How WNBA Players’ Salaries Compare to the NBA

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    When a basketball player achieves his dream of getting drafted into the NBA, all kinds of “family” show up with their hand out asking to either borrow money or to coerce their new multi-millionaire (or multi-hundred thousandaire) cousin to invest in their business idea.

    But when a young woman gets drafted into the WNBA, there is a possibility that family will start showing up to help her out with her finances instead.

    Want a snapshot of the salary disparity? Gilbert Arenas, a washed up NBA player who hasn’t come close to playing even half a season since 2007 and isn’t even on a team roster this year, will still earn (for lack of a better word) $45 million over the next two years because of a guaranteed $111 million contract he signed in 2008.

    The most that Tina Charles, the reigning WNBA MVP who hasn’t missed a game since she was drafted in 2010, can earn is the league maximum: $105,000 per year. That’s just barely over six figures.

    The average salary of a WNBA player for the 2012 season was $72,000 while the league minimum rests just above $35,000 for rookies. Players with three or more years experience earn at least $51,000. $72,000 is still a decent check to people earning thousands lesser. But let’s consider who is making more than these professional athletes:

    - The news reporter who probably isn’t bothering to re-cap their games.

    - A human resources director who is most likely looking to hire somebody, who will also make more money than them.

    - The guy fixing the elevator in their hotel.

    - Your cousin with the “good job” downtown.

    If you think that sounds strange, consider that in year’s prior, the median salary was as low as $46,000. Meaning that ten years ago, your child’s teacher was probably bringing home a bigger check. However, just like the NBA, it does pay to be the best at what you do, albeit not as much.

    Among the few bonuses in the league, a player on the WNBA Champion teams gets a bonus of $10,500. The MVP of the league gets an extra $15,000. The Rookie of the Year is awarded $5,000 and a player who makes the All-Star team sees $2,500.

    On any piece of paper, comparing the 16-year old WNBA to the 66-year old NBA is going to look unfair. The salary cap for a WNBA team doesn’t even reach the $1 million mark. It sits at $878,000. The NBA’s is $58 million. On top of that, you don’t have to be a genius to see that not as many people are buying tickets to WNBA games or buying as much merchandise. Many WNBA teams struggle to break even. Fortunately for them, their losses are subsidized by the NBA. But in an effort to improve their finances, the WNBA has gone the way of professional soccer and NASCAR, allowing corporations to buy ad space on player’s jerseys and uniforms.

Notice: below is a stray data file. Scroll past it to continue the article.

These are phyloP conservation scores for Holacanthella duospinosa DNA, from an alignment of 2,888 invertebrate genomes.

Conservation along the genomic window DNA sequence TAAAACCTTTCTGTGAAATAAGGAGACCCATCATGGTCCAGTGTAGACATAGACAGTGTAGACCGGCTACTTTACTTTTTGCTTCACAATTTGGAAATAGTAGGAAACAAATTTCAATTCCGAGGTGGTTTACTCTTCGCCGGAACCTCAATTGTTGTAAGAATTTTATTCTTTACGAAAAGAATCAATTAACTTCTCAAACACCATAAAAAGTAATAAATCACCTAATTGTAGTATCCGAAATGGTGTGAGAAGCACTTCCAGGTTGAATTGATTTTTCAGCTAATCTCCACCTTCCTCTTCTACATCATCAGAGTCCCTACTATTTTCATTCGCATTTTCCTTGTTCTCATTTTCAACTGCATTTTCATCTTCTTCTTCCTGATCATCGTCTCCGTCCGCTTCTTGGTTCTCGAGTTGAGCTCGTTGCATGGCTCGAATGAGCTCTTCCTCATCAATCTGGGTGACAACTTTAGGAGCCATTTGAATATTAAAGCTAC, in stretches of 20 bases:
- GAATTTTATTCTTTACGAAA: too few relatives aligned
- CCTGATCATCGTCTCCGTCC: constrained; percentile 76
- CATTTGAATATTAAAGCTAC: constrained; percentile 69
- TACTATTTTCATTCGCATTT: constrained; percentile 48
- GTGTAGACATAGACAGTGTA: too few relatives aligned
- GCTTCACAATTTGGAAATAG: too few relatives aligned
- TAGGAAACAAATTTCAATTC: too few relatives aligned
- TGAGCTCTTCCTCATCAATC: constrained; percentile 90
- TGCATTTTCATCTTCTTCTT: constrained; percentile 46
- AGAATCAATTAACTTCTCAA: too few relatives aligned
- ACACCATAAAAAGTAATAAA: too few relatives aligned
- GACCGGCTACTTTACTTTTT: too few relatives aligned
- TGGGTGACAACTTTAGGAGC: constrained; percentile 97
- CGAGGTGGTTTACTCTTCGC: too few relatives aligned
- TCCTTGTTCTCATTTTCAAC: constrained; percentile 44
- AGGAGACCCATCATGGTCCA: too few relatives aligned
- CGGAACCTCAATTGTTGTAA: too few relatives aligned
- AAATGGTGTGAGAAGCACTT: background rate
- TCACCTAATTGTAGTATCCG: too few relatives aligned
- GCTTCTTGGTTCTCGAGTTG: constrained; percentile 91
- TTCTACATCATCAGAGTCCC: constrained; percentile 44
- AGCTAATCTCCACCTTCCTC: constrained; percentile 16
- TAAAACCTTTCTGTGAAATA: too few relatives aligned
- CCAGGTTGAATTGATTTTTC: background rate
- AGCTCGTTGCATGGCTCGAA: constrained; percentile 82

Six of the league’s 12 teams have brokered their own sponsorship deals with companies ranging from Finish Line to Farmers Insurance. In 2011, a league wide sponsorship deal worth eight figures was reached with Boost Mobile where the company logo will appear on the jerseys and courts of 10 teams.

    In 2011, some NBA players found themselves having to leave the country to find work during the NBA Lockout. While that was a temporary situation for them, it’s an every year reality for even the most popular, highest-paid WNBA player. Players like Candace Parker, Tamika Catchings and Diana Taurasi, all of which whose jerseys are top 10 sellers, still play overseas in the offseason to keep money coming in. In fact, some actually make more over there than they do in the WNBA. A top player can earn over $500,000 playing for seven months. But this also means that they are playing basketball year round, with no breaks.

    As the league and its profile continues to grow, there should be more money making opportunities. Players like 2011 Rookie of the Year Maya Moore, became the first ever female basketball player to receive a Brand Jordan endorsement deal, placing her in the same company as NBA superstars Carmelo Anthony and Chris Paul. Players like Lisa Leslie and Cheryl Swoopes before her enjoyed endorsements and signature sneakers with Nike.

    While WNBA players may never achieve salaries that will make their male counterparts jealous, they may someday reach a level where there salary exceeds anything you can find on Monster.com.

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